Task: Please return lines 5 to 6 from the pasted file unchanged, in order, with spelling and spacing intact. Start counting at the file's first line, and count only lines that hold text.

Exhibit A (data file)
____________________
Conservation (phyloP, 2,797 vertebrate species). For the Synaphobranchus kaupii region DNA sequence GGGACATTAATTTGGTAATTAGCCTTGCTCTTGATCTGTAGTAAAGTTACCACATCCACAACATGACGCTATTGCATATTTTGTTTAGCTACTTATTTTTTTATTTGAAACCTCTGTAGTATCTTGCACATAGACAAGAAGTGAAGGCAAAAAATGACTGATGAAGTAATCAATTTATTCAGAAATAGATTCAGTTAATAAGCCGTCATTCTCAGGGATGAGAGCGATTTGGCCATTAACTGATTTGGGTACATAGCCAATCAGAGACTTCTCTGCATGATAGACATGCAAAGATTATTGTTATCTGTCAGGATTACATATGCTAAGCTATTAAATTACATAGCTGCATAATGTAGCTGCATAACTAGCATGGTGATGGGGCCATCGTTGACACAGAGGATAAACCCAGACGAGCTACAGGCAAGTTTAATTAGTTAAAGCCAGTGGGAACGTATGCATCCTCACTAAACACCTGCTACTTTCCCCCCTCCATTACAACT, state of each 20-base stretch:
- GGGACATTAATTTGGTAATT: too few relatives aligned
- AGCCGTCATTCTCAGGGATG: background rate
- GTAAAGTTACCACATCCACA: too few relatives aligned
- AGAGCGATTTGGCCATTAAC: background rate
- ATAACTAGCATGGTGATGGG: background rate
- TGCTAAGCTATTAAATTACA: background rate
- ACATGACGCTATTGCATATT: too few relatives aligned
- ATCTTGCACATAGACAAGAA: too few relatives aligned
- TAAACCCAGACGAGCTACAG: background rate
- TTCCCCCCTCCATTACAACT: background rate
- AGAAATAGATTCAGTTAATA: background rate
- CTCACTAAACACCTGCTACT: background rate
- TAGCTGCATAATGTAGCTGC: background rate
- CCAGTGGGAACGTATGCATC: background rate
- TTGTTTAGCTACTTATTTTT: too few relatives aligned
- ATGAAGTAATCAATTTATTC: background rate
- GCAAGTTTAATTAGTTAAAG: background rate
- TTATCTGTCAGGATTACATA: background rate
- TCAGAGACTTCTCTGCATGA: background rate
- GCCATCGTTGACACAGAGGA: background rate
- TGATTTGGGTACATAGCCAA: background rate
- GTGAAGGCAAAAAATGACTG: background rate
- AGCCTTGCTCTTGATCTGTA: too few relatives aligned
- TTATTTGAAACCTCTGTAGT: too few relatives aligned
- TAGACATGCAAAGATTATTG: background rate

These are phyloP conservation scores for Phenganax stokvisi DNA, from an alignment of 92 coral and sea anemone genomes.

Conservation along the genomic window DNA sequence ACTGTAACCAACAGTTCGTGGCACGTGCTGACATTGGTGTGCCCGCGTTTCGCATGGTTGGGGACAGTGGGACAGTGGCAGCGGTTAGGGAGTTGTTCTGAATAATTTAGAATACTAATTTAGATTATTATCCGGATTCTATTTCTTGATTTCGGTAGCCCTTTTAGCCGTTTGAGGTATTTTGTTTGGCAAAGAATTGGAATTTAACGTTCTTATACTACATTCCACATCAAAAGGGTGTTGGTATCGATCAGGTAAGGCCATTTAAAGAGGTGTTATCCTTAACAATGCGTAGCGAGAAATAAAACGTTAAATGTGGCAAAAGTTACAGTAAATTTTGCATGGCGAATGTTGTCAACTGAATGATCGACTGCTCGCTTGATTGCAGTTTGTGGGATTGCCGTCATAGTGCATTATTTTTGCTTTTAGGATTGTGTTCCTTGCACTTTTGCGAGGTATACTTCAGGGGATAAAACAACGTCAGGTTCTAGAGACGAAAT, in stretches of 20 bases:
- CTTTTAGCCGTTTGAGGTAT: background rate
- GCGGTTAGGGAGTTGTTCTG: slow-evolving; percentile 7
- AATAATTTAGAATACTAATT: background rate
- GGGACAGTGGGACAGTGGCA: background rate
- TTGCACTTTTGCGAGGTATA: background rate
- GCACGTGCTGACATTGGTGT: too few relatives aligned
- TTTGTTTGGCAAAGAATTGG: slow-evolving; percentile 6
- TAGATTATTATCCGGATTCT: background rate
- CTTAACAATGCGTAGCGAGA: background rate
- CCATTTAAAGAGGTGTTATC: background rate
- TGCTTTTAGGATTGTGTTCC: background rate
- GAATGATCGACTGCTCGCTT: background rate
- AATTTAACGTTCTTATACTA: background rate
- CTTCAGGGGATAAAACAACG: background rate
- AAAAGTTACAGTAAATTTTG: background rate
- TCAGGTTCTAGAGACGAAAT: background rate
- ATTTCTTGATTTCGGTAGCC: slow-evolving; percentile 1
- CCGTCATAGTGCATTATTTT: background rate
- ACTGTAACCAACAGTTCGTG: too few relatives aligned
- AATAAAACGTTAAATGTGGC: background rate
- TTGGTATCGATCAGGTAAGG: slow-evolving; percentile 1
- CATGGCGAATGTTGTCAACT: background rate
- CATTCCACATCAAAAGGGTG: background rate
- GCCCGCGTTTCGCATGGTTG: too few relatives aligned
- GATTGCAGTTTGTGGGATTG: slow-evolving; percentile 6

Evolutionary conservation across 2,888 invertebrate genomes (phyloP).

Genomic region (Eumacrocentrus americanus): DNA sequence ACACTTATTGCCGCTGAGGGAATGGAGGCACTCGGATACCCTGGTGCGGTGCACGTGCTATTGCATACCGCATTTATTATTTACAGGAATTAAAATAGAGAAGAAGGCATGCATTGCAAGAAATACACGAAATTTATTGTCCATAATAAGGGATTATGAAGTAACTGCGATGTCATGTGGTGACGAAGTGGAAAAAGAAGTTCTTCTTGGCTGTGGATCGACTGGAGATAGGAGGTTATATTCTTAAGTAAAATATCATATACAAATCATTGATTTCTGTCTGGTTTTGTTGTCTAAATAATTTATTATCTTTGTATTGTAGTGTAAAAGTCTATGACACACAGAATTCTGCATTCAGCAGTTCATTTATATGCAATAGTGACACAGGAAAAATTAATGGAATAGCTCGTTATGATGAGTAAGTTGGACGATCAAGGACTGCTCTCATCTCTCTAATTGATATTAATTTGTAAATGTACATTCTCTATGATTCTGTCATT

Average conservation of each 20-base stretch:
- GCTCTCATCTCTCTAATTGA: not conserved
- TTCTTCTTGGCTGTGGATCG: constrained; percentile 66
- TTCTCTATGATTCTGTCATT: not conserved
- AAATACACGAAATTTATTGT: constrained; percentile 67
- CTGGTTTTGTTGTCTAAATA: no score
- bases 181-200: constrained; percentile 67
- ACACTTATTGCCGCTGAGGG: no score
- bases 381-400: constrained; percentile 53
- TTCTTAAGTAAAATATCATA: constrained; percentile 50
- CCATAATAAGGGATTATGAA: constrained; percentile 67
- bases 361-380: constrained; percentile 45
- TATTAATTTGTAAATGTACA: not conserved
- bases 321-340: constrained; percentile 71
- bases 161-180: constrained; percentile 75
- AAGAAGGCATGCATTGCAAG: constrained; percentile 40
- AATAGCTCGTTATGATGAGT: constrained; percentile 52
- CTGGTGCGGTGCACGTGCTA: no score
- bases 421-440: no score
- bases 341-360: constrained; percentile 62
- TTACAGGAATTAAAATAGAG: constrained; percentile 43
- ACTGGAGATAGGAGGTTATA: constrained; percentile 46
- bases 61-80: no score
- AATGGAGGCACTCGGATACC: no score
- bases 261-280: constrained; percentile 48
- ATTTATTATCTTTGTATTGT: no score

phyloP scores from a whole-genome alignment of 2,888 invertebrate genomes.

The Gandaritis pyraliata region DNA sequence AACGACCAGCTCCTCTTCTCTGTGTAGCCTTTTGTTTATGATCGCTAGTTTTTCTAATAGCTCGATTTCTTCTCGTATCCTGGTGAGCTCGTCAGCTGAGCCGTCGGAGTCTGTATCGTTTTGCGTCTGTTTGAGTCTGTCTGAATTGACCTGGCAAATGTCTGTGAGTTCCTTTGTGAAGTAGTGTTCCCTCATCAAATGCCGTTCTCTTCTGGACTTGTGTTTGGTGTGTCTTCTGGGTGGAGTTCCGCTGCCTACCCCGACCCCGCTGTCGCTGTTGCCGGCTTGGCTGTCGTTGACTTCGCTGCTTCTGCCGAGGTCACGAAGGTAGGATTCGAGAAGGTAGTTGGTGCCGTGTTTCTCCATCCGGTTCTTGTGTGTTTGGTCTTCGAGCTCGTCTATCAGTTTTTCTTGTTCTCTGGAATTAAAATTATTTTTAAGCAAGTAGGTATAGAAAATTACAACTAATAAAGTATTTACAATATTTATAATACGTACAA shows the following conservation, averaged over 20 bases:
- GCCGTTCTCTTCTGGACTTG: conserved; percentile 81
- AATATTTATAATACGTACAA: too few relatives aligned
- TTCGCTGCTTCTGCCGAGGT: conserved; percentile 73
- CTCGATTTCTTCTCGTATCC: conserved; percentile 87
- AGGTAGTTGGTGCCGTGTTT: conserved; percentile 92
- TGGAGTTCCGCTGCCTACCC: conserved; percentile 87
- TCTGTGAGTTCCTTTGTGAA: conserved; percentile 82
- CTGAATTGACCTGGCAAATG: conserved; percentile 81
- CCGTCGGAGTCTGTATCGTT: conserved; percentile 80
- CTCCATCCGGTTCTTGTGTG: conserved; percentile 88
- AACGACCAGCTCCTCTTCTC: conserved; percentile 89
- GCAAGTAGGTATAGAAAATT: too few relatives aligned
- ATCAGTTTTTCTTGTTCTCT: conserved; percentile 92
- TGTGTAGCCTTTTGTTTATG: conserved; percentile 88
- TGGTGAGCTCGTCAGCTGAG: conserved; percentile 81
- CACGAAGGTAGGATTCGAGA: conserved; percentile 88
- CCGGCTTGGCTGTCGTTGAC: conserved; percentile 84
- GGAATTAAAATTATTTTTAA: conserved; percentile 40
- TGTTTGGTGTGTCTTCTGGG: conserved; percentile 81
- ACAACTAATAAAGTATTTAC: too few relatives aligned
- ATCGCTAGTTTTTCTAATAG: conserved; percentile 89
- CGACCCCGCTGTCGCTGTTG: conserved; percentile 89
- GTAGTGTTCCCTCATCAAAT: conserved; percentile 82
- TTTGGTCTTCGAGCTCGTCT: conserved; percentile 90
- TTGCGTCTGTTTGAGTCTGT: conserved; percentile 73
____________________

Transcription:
- AGAGCGATTTGGCCATTAAC: background rate
- ATAACTAGCATGGTGATGGG: background rate